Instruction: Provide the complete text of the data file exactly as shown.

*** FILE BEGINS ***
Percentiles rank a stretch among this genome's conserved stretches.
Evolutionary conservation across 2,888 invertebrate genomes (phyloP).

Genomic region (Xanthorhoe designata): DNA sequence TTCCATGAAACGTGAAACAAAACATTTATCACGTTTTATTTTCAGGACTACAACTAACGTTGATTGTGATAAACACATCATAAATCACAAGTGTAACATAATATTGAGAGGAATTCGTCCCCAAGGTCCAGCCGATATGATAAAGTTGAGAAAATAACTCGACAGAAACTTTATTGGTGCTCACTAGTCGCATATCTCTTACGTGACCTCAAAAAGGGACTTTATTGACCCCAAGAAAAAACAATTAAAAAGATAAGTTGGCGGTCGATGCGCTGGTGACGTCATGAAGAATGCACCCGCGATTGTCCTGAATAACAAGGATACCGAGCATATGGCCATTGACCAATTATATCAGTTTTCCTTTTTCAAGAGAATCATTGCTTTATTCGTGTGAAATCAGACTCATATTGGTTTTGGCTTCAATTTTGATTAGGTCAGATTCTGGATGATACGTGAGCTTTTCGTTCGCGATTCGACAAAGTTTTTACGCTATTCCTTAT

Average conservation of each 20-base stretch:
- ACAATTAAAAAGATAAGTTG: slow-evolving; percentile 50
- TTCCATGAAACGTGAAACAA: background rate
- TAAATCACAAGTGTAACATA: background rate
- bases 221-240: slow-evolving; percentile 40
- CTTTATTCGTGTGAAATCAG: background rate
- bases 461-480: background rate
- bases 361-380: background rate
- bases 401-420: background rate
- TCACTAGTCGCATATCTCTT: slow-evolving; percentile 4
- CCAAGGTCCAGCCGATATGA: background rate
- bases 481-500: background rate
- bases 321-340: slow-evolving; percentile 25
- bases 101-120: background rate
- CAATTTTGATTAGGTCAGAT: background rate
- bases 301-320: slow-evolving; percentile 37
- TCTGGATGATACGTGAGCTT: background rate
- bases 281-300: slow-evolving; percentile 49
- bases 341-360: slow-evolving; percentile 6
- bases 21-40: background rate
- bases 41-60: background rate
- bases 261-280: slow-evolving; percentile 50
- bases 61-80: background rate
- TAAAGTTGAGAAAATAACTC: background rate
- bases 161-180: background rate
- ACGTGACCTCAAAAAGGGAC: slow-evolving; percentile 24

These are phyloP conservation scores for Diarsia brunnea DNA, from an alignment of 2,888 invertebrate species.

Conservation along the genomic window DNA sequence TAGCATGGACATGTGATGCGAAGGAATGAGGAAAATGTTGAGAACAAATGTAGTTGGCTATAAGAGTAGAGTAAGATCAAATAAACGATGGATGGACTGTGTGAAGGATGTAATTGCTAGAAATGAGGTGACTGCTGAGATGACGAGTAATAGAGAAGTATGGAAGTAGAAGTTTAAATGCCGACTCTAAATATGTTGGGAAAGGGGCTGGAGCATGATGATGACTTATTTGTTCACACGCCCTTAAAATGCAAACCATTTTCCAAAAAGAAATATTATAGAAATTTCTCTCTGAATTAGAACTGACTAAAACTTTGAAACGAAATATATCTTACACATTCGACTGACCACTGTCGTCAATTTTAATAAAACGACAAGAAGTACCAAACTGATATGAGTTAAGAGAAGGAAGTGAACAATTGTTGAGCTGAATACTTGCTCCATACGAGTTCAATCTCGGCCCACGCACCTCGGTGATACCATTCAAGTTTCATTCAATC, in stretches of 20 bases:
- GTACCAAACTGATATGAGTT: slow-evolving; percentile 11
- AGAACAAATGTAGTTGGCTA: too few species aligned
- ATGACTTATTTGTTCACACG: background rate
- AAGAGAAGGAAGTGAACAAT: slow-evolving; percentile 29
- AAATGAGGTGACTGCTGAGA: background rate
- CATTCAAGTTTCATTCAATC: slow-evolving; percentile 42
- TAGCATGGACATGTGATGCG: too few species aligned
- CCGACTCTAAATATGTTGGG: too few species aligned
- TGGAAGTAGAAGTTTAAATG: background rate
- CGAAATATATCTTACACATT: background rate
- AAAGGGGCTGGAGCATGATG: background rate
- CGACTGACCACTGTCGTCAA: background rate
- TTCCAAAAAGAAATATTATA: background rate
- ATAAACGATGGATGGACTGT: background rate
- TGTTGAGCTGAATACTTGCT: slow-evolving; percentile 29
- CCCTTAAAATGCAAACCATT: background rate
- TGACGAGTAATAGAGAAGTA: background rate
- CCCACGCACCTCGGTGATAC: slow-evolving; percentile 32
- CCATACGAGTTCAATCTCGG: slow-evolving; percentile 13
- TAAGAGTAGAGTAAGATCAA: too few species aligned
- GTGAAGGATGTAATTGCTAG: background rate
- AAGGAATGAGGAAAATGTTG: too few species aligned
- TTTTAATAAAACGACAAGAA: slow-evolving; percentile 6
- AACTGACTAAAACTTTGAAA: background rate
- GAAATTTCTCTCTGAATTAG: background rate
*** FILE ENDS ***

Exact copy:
Percentiles rank a stretch among this genome's conserved stretches.
Evolutionary conservation across 2,888 invertebrate genomes (phyloP).

Genomic region (Xanthorhoe designata): DNA sequence TTCCATGAAACGTGAAACAAAACATTTATCACGTTTTATTTTCAGGACTACAACTAACGTTGATTGTGATAAACACATCATAAATCACAAGTGTAACATAATATTGAGAGGAATTCGTCCCCAAGGTCCAGCCGATATGATAAAGTTGAGAAAATAACTCGACAGAAACTTTATTGGTGCTCACTAGTCGCATATCTCTTACGTGACCTCAAAAAGGGACTTTATTGACCCCAAGAAAAAACAATTAAAAAGATAAGTTGGCGGTCGATGCGCTGGTGACGTCATGAAGAATGCACCCGCGATTGTCCTGAATAACAAGGATACCGAGCATATGGCCATTGACCAATTATATCAGTTTTCCTTTTTCAAGAGAATCATTGCTTTATTCGTGTGAAATCAGACTCATATTGGTTTTGGCTTCAATTTTGATTAGGTCAGATTCTGGATGATACGTGAGCTTTTCGTTCGCGATTCGACAAAGTTTTTACGCTATTCCTTAT

Average conservation of each 20-base stretch:
- ACAATTAAAAAGATAAGTTG: slow-evolving; percentile 50
- TTCCATGAAACGTGAAACAA: background rate
- TAAATCACAAGTGTAACATA: background rate
- bases 221-240: slow-evolving; percentile 40
- CTTTATTCGTGTGAAATCAG: background rate
- bases 461-480: background rate
- bases 361-380: background rate
- bases 401-420: background rate
- TCACTAGTCGCATATCTCTT: slow-evolving; percentile 4
- CCAAGGTCCAGCCGATATGA: background rate
- bases 481-500: background rate
- bases 321-340: slow-evolving; percentile 25
- bases 101-120: background rate
- CAATTTTGATTAGGTCAGAT: background rate
- bases 301-320: slow-evolving; percentile 37
- TCTGGATGATACGTGAGCTT: background rate
- bases 281-300: slow-evolving; percentile 49
- bases 341-360: slow-evolving; percentile 6
- bases 21-40: background rate
- bases 41-60: background rate
- bases 261-280: slow-evolving; percentile 50
- bases 61-80: background rate
- TAAAGTTGAGAAAATAACTC: background rate
- bases 161-180: background rate
- ACGTGACCTCAAAAAGGGAC: slow-evolving; percentile 24

These are phyloP conservation scores for Diarsia brunnea DNA, from an alignment of 2,888 invertebrate species.

Conservation along the genomic window DNA sequence TAGCATGGACATGTGATGCGAAGGAATGAGGAAAATGTTGAGAACAAATGTAGTTGGCTATAAGAGTAGAGTAAGATCAAATAAACGATGGATGGACTGTGTGAAGGATGTAATTGCTAGAAATGAGGTGACTGCTGAGATGACGAGTAATAGAGAAGTATGGAAGTAGAAGTTTAAATGCCGACTCTAAATATGTTGGGAAAGGGGCTGGAGCATGATGATGACTTATTTGTTCACACGCCCTTAAAATGCAAACCATTTTCCAAAAAGAAATATTATAGAAATTTCTCTCTGAATTAGAACTGACTAAAACTTTGAAACGAAATATATCTTACACATTCGACTGACCACTGTCGTCAATTTTAATAAAACGACAAGAAGTACCAAACTGATATGAGTTAAGAGAAGGAAGTGAACAATTGTTGAGCTGAATACTTGCTCCATACGAGTTCAATCTCGGCCCACGCACCTCGGTGATACCATTCAAGTTTCATTCAATC, in stretches of 20 bases:
- GTACCAAACTGATATGAGTT: slow-evolving; percentile 11
- AGAACAAATGTAGTTGGCTA: too few species aligned
- ATGACTTATTTGTTCACACG: background rate
- AAGAGAAGGAAGTGAACAAT: slow-evolving; percentile 29
- AAATGAGGTGACTGCTGAGA: background rate
- CATTCAAGTTTCATTCAATC: slow-evolving; percentile 42
- TAGCATGGACATGTGATGCG: too few species aligned
- CCGACTCTAAATATGTTGGG: too few species aligned
- TGGAAGTAGAAGTTTAAATG: background rate
- CGAAATATATCTTACACATT: background rate
- AAAGGGGCTGGAGCATGATG: background rate
- CGACTGACCACTGTCGTCAA: background rate
- TTCCAAAAAGAAATATTATA: background rate
- ATAAACGATGGATGGACTGT: background rate
- TGTTGAGCTGAATACTTGCT: slow-evolving; percentile 29
- CCCTTAAAATGCAAACCATT: background rate
- TGACGAGTAATAGAGAAGTA: background rate
- CCCACGCACCTCGGTGATAC: slow-evolving; percentile 32
- CCATACGAGTTCAATCTCGG: slow-evolving; percentile 13
- TAAGAGTAGAGTAAGATCAA: too few species aligned
- GTGAAGGATGTAATTGCTAG: background rate
- AAGGAATGAGGAAAATGTTG: too few species aligned
- TTTTAATAAAACGACAAGAA: slow-evolving; percentile 6
- AACTGACTAAAACTTTGAAA: background rate
- GAAATTTCTCTCTGAATTAG: background rate